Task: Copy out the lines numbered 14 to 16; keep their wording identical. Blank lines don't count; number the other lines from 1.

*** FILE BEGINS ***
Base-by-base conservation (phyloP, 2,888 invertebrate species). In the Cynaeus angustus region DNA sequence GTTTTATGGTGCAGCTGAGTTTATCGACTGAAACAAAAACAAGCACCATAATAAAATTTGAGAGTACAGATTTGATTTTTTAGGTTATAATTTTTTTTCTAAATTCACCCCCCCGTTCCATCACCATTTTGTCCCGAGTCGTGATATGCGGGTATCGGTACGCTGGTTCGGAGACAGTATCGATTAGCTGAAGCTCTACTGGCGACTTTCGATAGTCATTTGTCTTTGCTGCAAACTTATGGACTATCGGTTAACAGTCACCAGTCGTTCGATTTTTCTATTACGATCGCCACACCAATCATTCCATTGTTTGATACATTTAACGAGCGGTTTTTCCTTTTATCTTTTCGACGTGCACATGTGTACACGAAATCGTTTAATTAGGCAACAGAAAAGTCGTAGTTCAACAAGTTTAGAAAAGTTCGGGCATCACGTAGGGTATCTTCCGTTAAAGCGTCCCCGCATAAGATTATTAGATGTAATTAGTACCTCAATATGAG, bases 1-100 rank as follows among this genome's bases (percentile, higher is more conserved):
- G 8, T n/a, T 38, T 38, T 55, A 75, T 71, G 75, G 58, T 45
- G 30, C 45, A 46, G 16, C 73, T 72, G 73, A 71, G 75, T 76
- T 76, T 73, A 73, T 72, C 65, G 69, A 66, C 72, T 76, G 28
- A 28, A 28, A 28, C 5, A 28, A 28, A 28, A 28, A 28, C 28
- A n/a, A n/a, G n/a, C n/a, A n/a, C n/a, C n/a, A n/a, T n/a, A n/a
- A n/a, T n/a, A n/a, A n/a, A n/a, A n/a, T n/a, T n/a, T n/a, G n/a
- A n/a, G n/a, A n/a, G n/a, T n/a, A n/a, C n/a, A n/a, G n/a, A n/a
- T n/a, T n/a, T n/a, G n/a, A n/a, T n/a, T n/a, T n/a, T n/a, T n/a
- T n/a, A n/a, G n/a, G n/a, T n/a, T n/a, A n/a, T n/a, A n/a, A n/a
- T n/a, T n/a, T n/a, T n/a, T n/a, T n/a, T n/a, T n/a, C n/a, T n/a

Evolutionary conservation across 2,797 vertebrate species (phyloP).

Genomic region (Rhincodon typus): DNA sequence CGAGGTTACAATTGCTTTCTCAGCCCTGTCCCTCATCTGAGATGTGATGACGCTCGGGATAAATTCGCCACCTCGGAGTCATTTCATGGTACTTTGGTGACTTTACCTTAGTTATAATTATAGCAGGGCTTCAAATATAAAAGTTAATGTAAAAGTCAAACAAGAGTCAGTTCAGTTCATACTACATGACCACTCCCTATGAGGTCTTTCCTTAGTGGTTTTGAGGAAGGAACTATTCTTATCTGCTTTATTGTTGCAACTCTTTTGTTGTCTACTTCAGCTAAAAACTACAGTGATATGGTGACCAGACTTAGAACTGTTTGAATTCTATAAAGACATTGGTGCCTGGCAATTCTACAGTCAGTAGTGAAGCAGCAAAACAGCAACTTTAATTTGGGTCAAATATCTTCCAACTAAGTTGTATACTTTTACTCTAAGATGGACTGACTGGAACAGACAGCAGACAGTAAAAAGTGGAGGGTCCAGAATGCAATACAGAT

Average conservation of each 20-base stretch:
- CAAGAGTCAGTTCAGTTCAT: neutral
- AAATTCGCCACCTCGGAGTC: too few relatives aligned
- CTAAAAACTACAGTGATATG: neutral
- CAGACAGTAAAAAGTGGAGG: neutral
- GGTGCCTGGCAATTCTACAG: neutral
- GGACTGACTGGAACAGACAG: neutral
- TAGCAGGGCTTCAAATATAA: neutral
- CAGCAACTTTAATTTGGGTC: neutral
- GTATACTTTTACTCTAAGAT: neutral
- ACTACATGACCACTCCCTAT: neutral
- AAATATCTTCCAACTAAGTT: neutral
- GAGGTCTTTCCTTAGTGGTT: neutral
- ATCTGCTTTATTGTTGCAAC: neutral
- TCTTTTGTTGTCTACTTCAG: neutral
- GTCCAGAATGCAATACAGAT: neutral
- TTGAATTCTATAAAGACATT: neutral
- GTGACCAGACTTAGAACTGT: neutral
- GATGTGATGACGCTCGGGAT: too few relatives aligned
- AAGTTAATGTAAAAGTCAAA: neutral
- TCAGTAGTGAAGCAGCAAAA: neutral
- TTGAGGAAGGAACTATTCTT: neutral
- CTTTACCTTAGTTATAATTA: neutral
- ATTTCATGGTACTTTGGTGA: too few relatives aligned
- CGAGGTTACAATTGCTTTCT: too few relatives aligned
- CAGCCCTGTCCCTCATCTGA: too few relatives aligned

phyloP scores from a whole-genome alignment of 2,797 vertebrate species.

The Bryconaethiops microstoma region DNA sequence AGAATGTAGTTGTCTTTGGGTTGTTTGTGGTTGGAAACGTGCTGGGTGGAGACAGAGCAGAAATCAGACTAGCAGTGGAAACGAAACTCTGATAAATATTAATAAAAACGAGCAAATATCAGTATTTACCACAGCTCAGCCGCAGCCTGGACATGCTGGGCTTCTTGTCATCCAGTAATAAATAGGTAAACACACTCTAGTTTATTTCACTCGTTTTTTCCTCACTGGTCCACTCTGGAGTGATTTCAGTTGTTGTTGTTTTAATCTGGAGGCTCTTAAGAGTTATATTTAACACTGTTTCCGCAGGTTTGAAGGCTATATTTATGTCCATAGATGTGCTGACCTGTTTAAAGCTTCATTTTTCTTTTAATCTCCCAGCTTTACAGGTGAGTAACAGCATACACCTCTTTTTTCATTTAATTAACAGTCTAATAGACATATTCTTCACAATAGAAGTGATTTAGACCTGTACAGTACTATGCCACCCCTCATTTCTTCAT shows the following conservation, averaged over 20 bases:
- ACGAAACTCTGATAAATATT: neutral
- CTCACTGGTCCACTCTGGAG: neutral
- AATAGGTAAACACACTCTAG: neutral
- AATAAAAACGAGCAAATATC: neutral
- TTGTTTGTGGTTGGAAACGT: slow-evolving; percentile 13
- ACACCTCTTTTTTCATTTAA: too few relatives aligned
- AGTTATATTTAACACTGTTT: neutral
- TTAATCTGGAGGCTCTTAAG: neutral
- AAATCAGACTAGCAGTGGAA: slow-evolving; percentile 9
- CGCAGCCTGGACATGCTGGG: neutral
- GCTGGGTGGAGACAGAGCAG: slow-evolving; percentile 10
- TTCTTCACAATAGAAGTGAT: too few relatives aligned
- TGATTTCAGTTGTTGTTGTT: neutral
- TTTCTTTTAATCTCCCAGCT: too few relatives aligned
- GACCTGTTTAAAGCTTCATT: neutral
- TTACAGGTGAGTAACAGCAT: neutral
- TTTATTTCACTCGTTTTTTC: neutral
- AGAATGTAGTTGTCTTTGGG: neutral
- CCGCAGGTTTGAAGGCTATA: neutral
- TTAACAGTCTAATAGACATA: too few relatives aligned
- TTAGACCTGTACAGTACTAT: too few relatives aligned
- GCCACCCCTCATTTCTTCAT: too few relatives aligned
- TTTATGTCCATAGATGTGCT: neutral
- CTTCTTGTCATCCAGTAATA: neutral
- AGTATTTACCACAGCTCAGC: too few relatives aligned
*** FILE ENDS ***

Average conservation of each 20-base stretch:
- CAAGAGTCAGTTCAGTTCAT: neutral
- AAATTCGCCACCTCGGAGTC: too few relatives aligned